Monday, October 16, 2023

PEPLUM Movie Poster

British poster of THE TRIUMPH OF HERCULES (1964)

Simple but still eye-catching design. The Golden Warriors make an appearance. The movie had a theatrical release in the UK.


Anonymous said...

A general question on film poster promotion.
What was the marketing advantage of stating, like this one does, "Eastman Colour and Cromoscope" rather than simply using a generic "Widescreen and in Colour" ? Is there a requirement that such technical info from the rolling film credits be shown on posters? Are we public expected to discern anything from these names? Do the various 'Scopes imply anything about image quality on screen apart from the aspect ratio?

PEPLUM TV said...

Stating Eastman colour and CromoScope meant that the movie wasn't in plain old Black and White.

Black & White movies in standard aspect ratio didn't advertise that they were in B&W and standard aspect ratio. This was a marketing tactic. Movies in colour, no manner the process, and in widescreen, no matter the process, were more desirable than plain old B&W and standard aspect ratio.

CinemaScope was a brand and a flawed process (distortions). Instead of paying a lot of money for the brand name and a quickly outdated film process, many studios, in Hollywood and in Europe, created different widescreen process which were cheaper, more stable and looked great. CinemaScope quickly fell out of favour and was replaced by Panavision in the US and a variety of different widescreen process in Europe, including Techniscope. The last movies in CinemaScope were In Like Flint and Caprice, both released in 1967. This means CinemaScope only lasted 14 years since THE ROBE, the first movie in CinemaScope, was released in 1953.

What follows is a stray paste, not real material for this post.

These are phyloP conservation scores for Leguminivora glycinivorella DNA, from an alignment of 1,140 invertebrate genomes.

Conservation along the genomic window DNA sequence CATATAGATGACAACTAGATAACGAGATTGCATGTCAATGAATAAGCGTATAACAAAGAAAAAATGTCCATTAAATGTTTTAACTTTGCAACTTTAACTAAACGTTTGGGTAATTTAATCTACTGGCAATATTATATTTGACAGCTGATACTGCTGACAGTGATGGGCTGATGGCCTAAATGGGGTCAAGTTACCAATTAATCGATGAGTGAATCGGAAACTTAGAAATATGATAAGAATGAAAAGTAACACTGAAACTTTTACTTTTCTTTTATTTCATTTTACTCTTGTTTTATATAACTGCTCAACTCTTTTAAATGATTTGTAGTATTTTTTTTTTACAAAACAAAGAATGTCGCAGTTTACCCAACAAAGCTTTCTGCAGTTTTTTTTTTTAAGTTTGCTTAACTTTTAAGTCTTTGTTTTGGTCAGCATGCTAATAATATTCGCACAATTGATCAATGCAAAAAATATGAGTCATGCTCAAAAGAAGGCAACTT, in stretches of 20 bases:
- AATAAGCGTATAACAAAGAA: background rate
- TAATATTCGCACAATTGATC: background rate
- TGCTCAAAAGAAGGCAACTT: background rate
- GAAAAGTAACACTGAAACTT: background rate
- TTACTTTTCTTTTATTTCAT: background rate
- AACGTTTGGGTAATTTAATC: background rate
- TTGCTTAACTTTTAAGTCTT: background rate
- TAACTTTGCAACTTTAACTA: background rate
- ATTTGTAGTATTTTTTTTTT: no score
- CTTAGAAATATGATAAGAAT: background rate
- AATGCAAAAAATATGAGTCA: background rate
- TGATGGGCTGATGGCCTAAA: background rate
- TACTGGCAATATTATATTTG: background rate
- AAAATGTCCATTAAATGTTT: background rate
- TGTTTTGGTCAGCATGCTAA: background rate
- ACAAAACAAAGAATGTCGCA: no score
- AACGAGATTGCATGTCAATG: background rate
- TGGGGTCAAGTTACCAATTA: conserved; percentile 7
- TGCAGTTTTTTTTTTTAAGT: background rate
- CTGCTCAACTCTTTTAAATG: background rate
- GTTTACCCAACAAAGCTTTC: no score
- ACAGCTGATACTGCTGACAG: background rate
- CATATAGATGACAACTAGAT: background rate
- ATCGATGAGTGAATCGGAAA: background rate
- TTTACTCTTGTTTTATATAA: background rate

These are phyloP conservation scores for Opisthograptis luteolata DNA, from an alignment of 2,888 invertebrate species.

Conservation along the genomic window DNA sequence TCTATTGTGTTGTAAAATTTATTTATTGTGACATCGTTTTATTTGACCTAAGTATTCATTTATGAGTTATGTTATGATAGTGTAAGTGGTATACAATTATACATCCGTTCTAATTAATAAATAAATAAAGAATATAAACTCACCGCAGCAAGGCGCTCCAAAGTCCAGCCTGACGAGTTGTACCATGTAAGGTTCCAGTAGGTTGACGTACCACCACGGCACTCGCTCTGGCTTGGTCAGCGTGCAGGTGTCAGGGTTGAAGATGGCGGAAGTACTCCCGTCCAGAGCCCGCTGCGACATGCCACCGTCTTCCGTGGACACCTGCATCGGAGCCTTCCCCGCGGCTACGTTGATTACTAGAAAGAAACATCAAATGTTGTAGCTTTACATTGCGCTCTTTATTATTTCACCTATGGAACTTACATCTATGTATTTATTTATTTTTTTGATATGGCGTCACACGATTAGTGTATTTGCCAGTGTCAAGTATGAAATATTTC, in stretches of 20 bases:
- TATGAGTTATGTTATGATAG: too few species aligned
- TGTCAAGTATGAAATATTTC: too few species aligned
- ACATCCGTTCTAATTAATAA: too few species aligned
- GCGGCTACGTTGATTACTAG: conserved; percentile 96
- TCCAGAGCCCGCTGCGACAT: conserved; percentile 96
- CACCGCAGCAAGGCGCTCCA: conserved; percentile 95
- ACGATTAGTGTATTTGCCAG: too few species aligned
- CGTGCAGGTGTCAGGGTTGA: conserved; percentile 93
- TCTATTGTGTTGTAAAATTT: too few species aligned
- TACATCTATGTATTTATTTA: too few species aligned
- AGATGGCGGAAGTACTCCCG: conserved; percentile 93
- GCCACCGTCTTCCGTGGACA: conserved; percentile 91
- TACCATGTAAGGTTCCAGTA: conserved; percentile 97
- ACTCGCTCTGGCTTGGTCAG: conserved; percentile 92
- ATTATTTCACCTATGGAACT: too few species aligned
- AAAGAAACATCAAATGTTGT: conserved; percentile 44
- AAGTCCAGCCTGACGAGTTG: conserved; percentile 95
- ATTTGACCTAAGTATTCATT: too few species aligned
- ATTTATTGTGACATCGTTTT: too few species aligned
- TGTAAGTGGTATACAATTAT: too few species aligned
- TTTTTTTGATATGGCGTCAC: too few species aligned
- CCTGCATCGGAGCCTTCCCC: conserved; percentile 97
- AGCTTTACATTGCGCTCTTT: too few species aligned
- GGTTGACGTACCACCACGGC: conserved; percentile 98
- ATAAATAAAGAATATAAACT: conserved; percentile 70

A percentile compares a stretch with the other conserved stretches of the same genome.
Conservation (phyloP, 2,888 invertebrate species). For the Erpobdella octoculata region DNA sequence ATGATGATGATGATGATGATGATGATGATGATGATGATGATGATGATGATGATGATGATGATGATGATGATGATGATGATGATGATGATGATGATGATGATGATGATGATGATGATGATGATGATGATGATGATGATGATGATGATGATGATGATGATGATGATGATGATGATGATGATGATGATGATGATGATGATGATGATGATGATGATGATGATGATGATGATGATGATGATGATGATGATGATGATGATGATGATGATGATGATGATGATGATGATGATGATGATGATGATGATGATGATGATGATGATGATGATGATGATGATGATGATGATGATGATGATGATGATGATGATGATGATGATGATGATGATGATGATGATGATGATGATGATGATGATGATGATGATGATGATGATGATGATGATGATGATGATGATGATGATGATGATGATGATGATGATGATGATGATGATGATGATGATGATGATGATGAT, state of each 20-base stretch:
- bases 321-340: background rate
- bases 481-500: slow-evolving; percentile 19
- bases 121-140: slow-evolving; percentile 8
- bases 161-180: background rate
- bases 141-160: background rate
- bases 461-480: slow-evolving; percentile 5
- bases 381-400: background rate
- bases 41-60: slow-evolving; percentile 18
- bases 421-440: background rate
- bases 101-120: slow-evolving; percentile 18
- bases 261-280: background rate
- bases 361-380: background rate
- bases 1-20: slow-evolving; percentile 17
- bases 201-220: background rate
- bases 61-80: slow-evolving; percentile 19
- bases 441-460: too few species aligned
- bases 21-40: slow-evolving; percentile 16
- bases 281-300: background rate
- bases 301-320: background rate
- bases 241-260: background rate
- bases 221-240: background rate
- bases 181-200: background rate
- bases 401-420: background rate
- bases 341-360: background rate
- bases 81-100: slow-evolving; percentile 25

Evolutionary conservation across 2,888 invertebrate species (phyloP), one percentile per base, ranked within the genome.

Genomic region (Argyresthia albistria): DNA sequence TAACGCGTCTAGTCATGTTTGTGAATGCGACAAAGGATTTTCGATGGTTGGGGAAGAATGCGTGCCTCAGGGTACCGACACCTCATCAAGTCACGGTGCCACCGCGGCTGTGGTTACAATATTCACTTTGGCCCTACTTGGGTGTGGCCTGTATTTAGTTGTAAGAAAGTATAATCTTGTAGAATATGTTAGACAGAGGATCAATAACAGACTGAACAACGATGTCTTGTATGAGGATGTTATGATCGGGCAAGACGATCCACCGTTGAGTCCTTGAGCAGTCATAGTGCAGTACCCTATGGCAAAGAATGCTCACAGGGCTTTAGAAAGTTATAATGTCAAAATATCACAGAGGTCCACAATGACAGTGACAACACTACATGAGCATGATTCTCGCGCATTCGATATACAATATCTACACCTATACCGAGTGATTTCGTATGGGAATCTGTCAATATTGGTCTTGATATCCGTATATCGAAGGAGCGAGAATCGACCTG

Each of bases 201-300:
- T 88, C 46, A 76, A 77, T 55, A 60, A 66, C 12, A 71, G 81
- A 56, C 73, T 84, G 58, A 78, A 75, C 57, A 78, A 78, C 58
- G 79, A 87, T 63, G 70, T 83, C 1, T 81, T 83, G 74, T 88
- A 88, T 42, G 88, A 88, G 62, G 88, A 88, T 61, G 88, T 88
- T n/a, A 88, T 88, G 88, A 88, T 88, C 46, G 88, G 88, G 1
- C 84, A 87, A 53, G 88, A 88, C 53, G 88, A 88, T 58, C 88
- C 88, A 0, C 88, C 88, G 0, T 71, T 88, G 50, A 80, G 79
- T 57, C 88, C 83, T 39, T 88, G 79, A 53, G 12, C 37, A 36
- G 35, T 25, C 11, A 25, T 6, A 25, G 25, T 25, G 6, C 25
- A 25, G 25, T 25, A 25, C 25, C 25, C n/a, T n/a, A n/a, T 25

Today, all movies are shot in colour and are in widescreen so there's no point of pointing this out on posters and advertising. It's a standard now but it wasn't the case in the 1950s and 1960s.

Anonymous said...

Thanks for the information.

Anonymous said...

The 'Eastman Colour and Cromoscope' on this poster were definitely a marketing must because otherwise, from the poster artwork, the film simply looks like an ordinary B&W standard film of the time.

Anonymous said...

From a previous posting with useful comments for reference: